With my eyes shut tight against the pounding, I fell into his voice, and her face slowly appeared before me. Her tiny, square teeth and big brown eyes, so delightful, so intense. I saw her hair as it bounced against her narrow shoulders; saw the sway of her silky shorts when she walked up the block to greet me. I remembered the rich brown color of her skin against the glare of the sand that day at Sachuest Beach and the outline of her full guitar-shaped hips pressed into our rainbow-striped beach towel. She was my first love, but I was afraid to call her that, afraid to name what we shared. To do so would have been a declaration and, at the time, I wasn’t ready to declare anything. Even in the dark, behind locked doors buried under sheets and comforters that pressed into us, I had been afraid. I had closed my eyes so as not to witness the love we were making. Buried there, I could hold her hand, touch her breasts, and kiss her lips. Locked in and tucked away, I could do these things, and I had. But it was a love I could not rejoice in, couldn’t flaunt nor nourish. It was my first love and I had destroyed it.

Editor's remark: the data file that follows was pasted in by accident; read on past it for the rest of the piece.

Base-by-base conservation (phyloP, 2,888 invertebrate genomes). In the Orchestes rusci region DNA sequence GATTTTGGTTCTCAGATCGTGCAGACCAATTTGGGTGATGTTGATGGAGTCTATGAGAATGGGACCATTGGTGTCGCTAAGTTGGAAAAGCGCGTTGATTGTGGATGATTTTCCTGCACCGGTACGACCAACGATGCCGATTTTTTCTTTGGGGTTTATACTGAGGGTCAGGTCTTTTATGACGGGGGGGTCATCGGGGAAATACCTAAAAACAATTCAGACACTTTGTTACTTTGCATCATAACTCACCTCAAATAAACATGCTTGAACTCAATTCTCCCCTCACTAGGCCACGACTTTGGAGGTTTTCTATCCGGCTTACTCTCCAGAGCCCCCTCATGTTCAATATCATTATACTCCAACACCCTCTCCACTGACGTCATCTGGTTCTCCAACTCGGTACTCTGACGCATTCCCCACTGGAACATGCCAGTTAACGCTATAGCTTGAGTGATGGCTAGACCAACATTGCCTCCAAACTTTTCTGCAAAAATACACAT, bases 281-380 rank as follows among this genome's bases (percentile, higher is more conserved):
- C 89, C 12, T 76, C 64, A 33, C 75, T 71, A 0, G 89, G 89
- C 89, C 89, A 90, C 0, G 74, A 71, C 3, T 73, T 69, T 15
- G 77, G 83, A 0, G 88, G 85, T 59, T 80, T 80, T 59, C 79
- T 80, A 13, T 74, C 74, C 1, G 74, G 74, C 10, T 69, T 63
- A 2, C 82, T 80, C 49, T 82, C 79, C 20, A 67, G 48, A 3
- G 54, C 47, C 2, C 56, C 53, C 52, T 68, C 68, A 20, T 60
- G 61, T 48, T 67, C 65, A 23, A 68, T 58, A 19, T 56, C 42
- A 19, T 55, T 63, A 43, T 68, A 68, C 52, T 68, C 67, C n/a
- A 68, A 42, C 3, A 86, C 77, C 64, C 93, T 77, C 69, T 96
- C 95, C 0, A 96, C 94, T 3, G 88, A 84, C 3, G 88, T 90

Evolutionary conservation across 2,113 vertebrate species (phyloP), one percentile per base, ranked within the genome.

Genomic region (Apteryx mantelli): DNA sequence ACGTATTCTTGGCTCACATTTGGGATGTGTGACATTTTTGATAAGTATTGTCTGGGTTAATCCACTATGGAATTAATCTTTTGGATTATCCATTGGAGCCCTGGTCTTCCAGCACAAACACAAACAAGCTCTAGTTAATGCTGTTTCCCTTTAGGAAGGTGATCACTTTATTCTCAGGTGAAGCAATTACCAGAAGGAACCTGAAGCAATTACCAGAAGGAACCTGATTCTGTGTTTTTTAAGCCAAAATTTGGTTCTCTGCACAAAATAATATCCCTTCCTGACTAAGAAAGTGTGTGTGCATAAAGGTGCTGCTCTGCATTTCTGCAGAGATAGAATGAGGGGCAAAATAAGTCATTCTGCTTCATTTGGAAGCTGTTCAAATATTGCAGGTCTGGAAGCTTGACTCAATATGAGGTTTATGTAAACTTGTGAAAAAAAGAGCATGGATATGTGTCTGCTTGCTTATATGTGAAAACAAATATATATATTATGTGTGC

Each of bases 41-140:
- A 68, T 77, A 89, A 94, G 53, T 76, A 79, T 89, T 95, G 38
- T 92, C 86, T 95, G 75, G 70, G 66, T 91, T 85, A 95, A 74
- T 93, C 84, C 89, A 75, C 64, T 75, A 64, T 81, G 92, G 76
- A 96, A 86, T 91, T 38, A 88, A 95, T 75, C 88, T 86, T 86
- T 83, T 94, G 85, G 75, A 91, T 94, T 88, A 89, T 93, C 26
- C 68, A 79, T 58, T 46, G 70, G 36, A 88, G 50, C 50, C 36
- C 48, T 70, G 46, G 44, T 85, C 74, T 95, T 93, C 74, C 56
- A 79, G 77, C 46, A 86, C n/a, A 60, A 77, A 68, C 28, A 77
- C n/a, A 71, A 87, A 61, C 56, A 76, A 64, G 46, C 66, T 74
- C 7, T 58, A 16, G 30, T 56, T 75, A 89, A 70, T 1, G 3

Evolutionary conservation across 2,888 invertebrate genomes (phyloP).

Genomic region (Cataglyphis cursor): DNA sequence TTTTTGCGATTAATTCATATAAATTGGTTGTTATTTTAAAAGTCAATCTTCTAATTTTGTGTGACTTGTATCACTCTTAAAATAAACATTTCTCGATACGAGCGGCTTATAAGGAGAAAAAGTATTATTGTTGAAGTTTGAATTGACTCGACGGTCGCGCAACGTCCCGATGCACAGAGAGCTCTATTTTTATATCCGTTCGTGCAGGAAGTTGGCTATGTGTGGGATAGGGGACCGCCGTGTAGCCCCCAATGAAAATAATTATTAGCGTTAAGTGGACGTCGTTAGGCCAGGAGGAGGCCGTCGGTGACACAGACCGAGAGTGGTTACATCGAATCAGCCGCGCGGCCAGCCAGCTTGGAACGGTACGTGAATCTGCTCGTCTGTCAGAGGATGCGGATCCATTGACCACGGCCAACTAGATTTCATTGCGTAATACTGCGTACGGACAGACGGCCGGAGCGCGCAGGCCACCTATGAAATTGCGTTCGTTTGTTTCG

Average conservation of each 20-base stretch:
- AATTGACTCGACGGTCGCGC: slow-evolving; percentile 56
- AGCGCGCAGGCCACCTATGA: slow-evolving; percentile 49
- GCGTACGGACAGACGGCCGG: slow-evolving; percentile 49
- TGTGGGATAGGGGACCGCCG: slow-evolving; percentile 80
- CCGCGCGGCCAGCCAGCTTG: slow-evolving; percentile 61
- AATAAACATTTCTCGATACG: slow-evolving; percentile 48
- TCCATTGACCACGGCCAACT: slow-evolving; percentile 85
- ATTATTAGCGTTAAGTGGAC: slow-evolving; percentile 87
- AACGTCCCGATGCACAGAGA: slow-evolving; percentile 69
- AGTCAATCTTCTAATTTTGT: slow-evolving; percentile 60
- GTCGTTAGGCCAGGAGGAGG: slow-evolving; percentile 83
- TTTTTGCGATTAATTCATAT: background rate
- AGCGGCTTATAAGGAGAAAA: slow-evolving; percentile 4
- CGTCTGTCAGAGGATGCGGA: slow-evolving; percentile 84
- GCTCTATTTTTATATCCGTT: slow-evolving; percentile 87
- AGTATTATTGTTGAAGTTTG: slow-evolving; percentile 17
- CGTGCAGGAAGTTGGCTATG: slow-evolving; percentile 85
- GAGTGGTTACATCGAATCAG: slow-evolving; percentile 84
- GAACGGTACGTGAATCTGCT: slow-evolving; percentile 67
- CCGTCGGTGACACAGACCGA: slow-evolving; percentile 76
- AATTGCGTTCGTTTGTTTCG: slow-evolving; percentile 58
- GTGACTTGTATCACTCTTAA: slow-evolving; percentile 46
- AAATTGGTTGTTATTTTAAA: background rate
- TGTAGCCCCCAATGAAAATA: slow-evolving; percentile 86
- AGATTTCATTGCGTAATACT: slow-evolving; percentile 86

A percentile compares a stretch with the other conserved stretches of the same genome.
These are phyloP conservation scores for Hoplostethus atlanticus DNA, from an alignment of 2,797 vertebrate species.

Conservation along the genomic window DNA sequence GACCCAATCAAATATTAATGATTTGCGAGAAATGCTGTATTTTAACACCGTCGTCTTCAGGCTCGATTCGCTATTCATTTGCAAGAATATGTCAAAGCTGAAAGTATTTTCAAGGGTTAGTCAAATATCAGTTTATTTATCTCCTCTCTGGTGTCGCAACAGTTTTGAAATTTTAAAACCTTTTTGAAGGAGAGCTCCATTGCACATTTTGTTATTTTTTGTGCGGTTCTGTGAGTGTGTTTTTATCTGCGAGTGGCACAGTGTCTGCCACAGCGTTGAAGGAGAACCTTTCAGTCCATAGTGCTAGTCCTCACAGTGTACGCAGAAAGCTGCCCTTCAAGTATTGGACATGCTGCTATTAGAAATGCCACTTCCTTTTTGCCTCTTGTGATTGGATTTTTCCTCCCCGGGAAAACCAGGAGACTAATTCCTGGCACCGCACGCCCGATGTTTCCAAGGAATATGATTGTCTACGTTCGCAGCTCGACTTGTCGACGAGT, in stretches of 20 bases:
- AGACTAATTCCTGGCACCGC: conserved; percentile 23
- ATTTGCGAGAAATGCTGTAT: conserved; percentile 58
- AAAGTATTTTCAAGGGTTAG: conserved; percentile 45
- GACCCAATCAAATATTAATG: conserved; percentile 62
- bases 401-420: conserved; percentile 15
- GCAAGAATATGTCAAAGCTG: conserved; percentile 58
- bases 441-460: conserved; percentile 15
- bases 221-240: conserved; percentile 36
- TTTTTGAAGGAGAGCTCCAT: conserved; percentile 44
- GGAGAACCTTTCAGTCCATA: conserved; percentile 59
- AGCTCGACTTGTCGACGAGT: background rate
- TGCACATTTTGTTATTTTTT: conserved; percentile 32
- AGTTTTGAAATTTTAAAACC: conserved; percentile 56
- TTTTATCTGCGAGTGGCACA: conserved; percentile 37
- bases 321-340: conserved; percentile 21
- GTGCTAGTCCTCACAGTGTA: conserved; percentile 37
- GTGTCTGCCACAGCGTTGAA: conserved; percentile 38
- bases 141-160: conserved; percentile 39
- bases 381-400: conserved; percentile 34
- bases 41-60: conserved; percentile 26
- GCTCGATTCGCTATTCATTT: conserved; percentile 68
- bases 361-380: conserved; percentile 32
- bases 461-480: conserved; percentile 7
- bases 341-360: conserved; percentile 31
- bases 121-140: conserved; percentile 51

Delbert, my husband-to-be, moaned and the memory I held of her vanished. The table shuddered with his climax and a piece of me fell away. The reverend knocked twice and said, “We are about to begin.” Delbert didn’t bother to wipe, just shoved it down into his pants and straightened out his shirt and jacket.
“Tell them I’ll be right there,” I said.
Delbert turned to leave. I watched as he strode toward the door, his ego so big there was no room for a shadow. The gray and black hairs of his goatee no longer made him appear distinguished. Now they reminded me of a skunk. His smile was that of a dirty old man. The twenty-year age difference between us was now a monolith. He grabbed the doorknob then turned back toward me. I saw the smirk on his face before he closed the door. The scent of his Brut cologne lingered like Delbert’s own personal enforcer.
I stood there like an angel all fluffed up in white, semen glistening atop the tissues that I held in my hand. At this point, it was as if he were a client, nothing more. His sneer, a visual reminder that the deal had been sealed. And thanks to my conniving mother and malleable father, it had been.
I found some more paper towels and wiped myself down. There was no time for soap and water. I bent over and picked up the small bottle of perfume that had fallen from the squeaky table Delbert had laid me upon. Poison by Dior was on the label. If only it was so, I thought. There was another knock at the door, then a large purple hat bobbed through.